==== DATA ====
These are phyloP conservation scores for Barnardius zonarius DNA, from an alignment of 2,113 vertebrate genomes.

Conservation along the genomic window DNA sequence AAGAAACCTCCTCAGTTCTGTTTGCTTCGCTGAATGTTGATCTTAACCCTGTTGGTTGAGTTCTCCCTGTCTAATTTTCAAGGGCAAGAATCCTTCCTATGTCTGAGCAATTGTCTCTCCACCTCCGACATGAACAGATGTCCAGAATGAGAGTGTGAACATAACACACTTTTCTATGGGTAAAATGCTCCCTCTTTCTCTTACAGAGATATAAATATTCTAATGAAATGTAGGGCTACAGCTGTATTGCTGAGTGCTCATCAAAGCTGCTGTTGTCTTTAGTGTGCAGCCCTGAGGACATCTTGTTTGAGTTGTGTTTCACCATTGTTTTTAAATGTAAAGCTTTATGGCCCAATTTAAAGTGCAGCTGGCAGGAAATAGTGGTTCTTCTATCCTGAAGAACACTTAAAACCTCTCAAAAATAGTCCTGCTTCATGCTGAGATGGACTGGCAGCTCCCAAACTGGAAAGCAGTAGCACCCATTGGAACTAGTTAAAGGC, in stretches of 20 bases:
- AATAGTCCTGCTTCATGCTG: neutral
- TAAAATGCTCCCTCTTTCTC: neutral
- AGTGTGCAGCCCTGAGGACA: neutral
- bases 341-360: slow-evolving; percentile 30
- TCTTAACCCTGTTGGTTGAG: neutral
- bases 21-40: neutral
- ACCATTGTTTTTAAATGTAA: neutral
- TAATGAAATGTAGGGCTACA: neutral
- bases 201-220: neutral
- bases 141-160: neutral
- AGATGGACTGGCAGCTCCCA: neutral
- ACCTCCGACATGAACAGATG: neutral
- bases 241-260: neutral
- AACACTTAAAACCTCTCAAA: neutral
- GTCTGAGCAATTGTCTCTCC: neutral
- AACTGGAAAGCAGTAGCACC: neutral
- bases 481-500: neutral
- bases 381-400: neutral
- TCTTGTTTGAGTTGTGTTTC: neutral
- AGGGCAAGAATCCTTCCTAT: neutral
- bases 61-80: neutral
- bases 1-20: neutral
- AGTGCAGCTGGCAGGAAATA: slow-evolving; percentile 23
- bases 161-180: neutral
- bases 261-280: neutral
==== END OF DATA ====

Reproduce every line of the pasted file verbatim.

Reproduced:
These are phyloP conservation scores for Barnardius zonarius DNA, from an alignment of 2,113 vertebrate genomes.

Conservation along the genomic window DNA sequence AAGAAACCTCCTCAGTTCTGTTTGCTTCGCTGAATGTTGATCTTAACCCTGTTGGTTGAGTTCTCCCTGTCTAATTTTCAAGGGCAAGAATCCTTCCTATGTCTGAGCAATTGTCTCTCCACCTCCGACATGAACAGATGTCCAGAATGAGAGTGTGAACATAACACACTTTTCTATGGGTAAAATGCTCCCTCTTTCTCTTACAGAGATATAAATATTCTAATGAAATGTAGGGCTACAGCTGTATTGCTGAGTGCTCATCAAAGCTGCTGTTGTCTTTAGTGTGCAGCCCTGAGGACATCTTGTTTGAGTTGTGTTTCACCATTGTTTTTAAATGTAAAGCTTTATGGCCCAATTTAAAGTGCAGCTGGCAGGAAATAGTGGTTCTTCTATCCTGAAGAACACTTAAAACCTCTCAAAAATAGTCCTGCTTCATGCTGAGATGGACTGGCAGCTCCCAAACTGGAAAGCAGTAGCACCCATTGGAACTAGTTAAAGGC, in stretches of 20 bases:
- AATAGTCCTGCTTCATGCTG: neutral
- TAAAATGCTCCCTCTTTCTC: neutral
- AGTGTGCAGCCCTGAGGACA: neutral
- bases 341-360: slow-evolving; percentile 30
- TCTTAACCCTGTTGGTTGAG: neutral
- bases 21-40: neutral
- ACCATTGTTTTTAAATGTAA: neutral
- TAATGAAATGTAGGGCTACA: neutral
- bases 201-220: neutral
- bases 141-160: neutral
- AGATGGACTGGCAGCTCCCA: neutral
- ACCTCCGACATGAACAGATG: neutral
- bases 241-260: neutral
- AACACTTAAAACCTCTCAAA: neutral
- GTCTGAGCAATTGTCTCTCC: neutral
- AACTGGAAAGCAGTAGCACC: neutral
- bases 481-500: neutral
- bases 381-400: neutral
- TCTTGTTTGAGTTGTGTTTC: neutral
- AGGGCAAGAATCCTTCCTAT: neutral
- bases 61-80: neutral
- bases 1-20: neutral
- AGTGCAGCTGGCAGGAAATA: slow-evolving; percentile 23
- bases 161-180: neutral
- bases 261-280: neutral